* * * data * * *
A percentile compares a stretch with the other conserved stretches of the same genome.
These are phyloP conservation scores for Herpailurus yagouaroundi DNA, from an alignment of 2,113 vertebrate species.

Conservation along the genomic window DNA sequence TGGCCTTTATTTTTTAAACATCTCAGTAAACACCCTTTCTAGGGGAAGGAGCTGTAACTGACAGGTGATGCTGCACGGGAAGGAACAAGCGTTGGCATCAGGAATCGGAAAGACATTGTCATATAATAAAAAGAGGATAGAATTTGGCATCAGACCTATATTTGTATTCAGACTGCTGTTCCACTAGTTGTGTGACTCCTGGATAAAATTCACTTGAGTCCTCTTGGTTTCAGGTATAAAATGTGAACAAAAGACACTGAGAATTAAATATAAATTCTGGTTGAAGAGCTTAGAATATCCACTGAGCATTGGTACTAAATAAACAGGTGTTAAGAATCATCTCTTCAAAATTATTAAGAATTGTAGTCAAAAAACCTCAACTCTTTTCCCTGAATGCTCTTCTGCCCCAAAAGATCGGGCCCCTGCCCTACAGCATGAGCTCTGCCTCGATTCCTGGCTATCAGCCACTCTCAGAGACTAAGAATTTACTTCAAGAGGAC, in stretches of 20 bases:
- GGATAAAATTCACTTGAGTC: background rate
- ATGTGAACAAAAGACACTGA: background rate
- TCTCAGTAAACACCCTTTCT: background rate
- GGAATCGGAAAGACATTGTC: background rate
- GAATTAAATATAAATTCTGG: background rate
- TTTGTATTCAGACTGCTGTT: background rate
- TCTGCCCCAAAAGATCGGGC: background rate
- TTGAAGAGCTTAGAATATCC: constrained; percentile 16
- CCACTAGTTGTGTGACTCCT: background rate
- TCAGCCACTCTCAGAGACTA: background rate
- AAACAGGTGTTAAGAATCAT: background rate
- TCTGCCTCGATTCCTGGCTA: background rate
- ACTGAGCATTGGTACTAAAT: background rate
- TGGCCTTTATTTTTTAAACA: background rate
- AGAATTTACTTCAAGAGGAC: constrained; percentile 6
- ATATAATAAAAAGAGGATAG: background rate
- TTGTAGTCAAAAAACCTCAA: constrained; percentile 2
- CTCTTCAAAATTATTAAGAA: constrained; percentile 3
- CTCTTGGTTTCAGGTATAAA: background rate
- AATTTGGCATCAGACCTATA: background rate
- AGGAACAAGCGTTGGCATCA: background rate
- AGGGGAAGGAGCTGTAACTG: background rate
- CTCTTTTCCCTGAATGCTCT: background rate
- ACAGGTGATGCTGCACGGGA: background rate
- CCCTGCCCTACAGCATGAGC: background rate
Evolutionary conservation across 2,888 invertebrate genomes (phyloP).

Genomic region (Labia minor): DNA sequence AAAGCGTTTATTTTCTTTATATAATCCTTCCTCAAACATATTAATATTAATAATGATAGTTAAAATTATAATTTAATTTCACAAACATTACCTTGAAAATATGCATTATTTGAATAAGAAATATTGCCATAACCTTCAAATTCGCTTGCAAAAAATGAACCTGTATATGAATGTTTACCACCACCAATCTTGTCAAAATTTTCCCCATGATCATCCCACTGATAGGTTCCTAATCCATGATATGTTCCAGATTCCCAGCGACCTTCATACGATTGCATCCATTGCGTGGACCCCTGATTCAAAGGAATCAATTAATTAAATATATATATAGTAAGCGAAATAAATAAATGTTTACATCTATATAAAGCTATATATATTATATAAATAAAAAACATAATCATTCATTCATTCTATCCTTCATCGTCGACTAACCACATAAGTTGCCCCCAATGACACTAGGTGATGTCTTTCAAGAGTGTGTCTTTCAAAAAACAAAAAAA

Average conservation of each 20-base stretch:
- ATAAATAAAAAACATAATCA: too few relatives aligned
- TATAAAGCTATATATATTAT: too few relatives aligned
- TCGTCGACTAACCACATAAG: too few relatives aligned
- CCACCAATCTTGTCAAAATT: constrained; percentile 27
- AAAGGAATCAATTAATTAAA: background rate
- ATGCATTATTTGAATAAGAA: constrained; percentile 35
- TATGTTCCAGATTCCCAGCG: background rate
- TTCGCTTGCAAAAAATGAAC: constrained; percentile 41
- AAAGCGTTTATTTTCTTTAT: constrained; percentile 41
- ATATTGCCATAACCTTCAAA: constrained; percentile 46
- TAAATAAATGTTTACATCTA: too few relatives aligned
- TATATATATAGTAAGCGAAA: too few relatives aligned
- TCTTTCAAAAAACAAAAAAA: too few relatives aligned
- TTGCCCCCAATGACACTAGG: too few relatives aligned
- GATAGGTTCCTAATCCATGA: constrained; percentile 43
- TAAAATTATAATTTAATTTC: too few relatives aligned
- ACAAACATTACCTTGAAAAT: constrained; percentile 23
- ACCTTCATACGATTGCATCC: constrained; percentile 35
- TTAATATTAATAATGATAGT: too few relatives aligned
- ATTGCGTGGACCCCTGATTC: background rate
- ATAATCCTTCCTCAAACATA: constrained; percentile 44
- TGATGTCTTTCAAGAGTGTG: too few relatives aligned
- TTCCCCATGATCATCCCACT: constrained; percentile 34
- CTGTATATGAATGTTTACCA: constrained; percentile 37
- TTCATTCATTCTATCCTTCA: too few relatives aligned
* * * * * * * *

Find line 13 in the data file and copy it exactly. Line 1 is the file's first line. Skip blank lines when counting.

- TCAGCCACTCTCAGAGACTA: background rate